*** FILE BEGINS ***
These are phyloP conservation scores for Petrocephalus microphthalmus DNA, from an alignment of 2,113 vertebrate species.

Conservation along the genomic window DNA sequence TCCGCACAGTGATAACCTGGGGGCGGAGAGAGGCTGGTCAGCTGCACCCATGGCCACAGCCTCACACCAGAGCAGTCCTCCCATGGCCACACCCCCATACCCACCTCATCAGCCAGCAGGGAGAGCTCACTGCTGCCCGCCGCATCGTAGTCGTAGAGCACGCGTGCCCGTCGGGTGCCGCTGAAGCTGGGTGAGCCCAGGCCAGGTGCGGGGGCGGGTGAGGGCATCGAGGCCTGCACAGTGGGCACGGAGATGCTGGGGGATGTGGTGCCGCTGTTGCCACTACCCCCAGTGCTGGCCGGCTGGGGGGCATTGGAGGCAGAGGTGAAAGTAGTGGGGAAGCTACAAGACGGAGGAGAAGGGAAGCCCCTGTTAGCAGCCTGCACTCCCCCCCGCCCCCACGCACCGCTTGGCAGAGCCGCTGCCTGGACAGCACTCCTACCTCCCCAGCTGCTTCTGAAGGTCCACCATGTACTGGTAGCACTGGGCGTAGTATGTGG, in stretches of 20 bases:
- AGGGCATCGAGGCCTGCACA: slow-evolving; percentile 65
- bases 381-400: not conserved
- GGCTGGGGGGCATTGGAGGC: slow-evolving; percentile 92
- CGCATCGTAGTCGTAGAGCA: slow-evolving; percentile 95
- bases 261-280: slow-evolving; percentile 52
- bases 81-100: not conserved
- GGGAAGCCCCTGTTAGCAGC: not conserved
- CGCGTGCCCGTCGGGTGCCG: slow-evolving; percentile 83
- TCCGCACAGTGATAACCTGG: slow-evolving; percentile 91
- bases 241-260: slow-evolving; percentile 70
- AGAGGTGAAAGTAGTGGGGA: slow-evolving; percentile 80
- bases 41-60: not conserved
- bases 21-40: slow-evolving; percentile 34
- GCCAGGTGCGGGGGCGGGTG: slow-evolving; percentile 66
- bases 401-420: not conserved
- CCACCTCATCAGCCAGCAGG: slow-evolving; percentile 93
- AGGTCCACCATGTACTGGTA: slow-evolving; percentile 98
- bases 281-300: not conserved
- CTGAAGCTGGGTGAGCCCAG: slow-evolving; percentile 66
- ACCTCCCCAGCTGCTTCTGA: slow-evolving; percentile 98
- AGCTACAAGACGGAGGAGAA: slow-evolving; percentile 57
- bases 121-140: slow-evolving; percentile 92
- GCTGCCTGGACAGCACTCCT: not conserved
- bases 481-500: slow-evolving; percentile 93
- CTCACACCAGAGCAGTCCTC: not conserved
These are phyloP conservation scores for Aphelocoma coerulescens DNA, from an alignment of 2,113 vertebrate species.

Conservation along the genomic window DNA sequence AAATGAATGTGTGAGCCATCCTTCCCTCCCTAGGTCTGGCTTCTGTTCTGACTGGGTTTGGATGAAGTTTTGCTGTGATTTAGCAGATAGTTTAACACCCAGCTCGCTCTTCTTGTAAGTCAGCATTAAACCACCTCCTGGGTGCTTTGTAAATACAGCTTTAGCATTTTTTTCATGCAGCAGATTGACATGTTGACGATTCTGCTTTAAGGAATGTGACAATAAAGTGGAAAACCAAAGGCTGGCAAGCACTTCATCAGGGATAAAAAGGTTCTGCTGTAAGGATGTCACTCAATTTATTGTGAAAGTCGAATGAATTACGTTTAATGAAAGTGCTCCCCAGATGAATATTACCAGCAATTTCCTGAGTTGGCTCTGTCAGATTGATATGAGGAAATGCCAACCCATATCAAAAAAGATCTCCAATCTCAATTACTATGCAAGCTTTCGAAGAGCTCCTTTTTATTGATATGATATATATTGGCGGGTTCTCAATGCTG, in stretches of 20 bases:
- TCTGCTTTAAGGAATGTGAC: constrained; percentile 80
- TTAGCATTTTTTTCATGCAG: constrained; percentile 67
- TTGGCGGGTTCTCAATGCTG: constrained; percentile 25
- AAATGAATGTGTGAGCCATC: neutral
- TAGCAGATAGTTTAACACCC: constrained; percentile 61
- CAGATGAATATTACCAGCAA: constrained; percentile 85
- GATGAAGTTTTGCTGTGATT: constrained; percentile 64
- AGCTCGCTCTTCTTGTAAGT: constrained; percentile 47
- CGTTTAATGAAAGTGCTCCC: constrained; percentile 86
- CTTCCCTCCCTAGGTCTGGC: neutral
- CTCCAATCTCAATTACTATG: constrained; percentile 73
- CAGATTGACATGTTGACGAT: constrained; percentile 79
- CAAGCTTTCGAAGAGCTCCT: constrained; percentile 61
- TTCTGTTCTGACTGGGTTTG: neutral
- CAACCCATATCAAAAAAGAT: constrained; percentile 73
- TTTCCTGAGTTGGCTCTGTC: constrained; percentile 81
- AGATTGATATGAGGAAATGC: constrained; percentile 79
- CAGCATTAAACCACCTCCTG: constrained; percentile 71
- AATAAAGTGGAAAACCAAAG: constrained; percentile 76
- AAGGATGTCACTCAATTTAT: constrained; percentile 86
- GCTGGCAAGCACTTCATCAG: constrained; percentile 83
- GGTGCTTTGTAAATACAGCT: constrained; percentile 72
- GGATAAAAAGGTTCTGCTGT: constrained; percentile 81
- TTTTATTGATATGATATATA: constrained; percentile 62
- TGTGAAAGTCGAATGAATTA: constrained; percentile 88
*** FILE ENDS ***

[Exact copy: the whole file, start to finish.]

These are phyloP conservation scores for Petrocephalus microphthalmus DNA, from an alignment of 2,113 vertebrate species.

Conservation along the genomic window DNA sequence TCCGCACAGTGATAACCTGGGGGCGGAGAGAGGCTGGTCAGCTGCACCCATGGCCACAGCCTCACACCAGAGCAGTCCTCCCATGGCCACACCCCCATACCCACCTCATCAGCCAGCAGGGAGAGCTCACTGCTGCCCGCCGCATCGTAGTCGTAGAGCACGCGTGCCCGTCGGGTGCCGCTGAAGCTGGGTGAGCCCAGGCCAGGTGCGGGGGCGGGTGAGGGCATCGAGGCCTGCACAGTGGGCACGGAGATGCTGGGGGATGTGGTGCCGCTGTTGCCACTACCCCCAGTGCTGGCCGGCTGGGGGGCATTGGAGGCAGAGGTGAAAGTAGTGGGGAAGCTACAAGACGGAGGAGAAGGGAAGCCCCTGTTAGCAGCCTGCACTCCCCCCCGCCCCCACGCACCGCTTGGCAGAGCCGCTGCCTGGACAGCACTCCTACCTCCCCAGCTGCTTCTGAAGGTCCACCATGTACTGGTAGCACTGGGCGTAGTATGTGG, in stretches of 20 bases:
- AGGGCATCGAGGCCTGCACA: slow-evolving; percentile 65
- bases 381-400: not conserved
- GGCTGGGGGGCATTGGAGGC: slow-evolving; percentile 92
- CGCATCGTAGTCGTAGAGCA: slow-evolving; percentile 95
- bases 261-280: slow-evolving; percentile 52
- bases 81-100: not conserved
- GGGAAGCCCCTGTTAGCAGC: not conserved
- CGCGTGCCCGTCGGGTGCCG: slow-evolving; percentile 83
- TCCGCACAGTGATAACCTGG: slow-evolving; percentile 91
- bases 241-260: slow-evolving; percentile 70
- AGAGGTGAAAGTAGTGGGGA: slow-evolving; percentile 80
- bases 41-60: not conserved
- bases 21-40: slow-evolving; percentile 34
- GCCAGGTGCGGGGGCGGGTG: slow-evolving; percentile 66
- bases 401-420: not conserved
- CCACCTCATCAGCCAGCAGG: slow-evolving; percentile 93
- AGGTCCACCATGTACTGGTA: slow-evolving; percentile 98
- bases 281-300: not conserved
- CTGAAGCTGGGTGAGCCCAG: slow-evolving; percentile 66
- ACCTCCCCAGCTGCTTCTGA: slow-evolving; percentile 98
- AGCTACAAGACGGAGGAGAA: slow-evolving; percentile 57
- bases 121-140: slow-evolving; percentile 92
- GCTGCCTGGACAGCACTCCT: not conserved
- bases 481-500: slow-evolving; percentile 93
- CTCACACCAGAGCAGTCCTC: not conserved
These are phyloP conservation scores for Aphelocoma coerulescens DNA, from an alignment of 2,113 vertebrate species.

Conservation along the genomic window DNA sequence AAATGAATGTGTGAGCCATCCTTCCCTCCCTAGGTCTGGCTTCTGTTCTGACTGGGTTTGGATGAAGTTTTGCTGTGATTTAGCAGATAGTTTAACACCCAGCTCGCTCTTCTTGTAAGTCAGCATTAAACCACCTCCTGGGTGCTTTGTAAATACAGCTTTAGCATTTTTTTCATGCAGCAGATTGACATGTTGACGATTCTGCTTTAAGGAATGTGACAATAAAGTGGAAAACCAAAGGCTGGCAAGCACTTCATCAGGGATAAAAAGGTTCTGCTGTAAGGATGTCACTCAATTTATTGTGAAAGTCGAATGAATTACGTTTAATGAAAGTGCTCCCCAGATGAATATTACCAGCAATTTCCTGAGTTGGCTCTGTCAGATTGATATGAGGAAATGCCAACCCATATCAAAAAAGATCTCCAATCTCAATTACTATGCAAGCTTTCGAAGAGCTCCTTTTTATTGATATGATATATATTGGCGGGTTCTCAATGCTG, in stretches of 20 bases:
- TCTGCTTTAAGGAATGTGAC: constrained; percentile 80
- TTAGCATTTTTTTCATGCAG: constrained; percentile 67
- TTGGCGGGTTCTCAATGCTG: constrained; percentile 25
- AAATGAATGTGTGAGCCATC: neutral
- TAGCAGATAGTTTAACACCC: constrained; percentile 61
- CAGATGAATATTACCAGCAA: constrained; percentile 85
- GATGAAGTTTTGCTGTGATT: constrained; percentile 64
- AGCTCGCTCTTCTTGTAAGT: constrained; percentile 47
- CGTTTAATGAAAGTGCTCCC: constrained; percentile 86
- CTTCCCTCCCTAGGTCTGGC: neutral
- CTCCAATCTCAATTACTATG: constrained; percentile 73
- CAGATTGACATGTTGACGAT: constrained; percentile 79
- CAAGCTTTCGAAGAGCTCCT: constrained; percentile 61
- TTCTGTTCTGACTGGGTTTG: neutral
- CAACCCATATCAAAAAAGAT: constrained; percentile 73
- TTTCCTGAGTTGGCTCTGTC: constrained; percentile 81
- AGATTGATATGAGGAAATGC: constrained; percentile 79
- CAGCATTAAACCACCTCCTG: constrained; percentile 71
- AATAAAGTGGAAAACCAAAG: constrained; percentile 76
- AAGGATGTCACTCAATTTAT: constrained; percentile 86
- GCTGGCAAGCACTTCATCAG: constrained; percentile 83
- GGTGCTTTGTAAATACAGCT: constrained; percentile 72
- GGATAAAAAGGTTCTGCTGT: constrained; percentile 81
- TTTTATTGATATGATATATA: constrained; percentile 62
- TGTGAAAGTCGAATGAATTA: constrained; percentile 88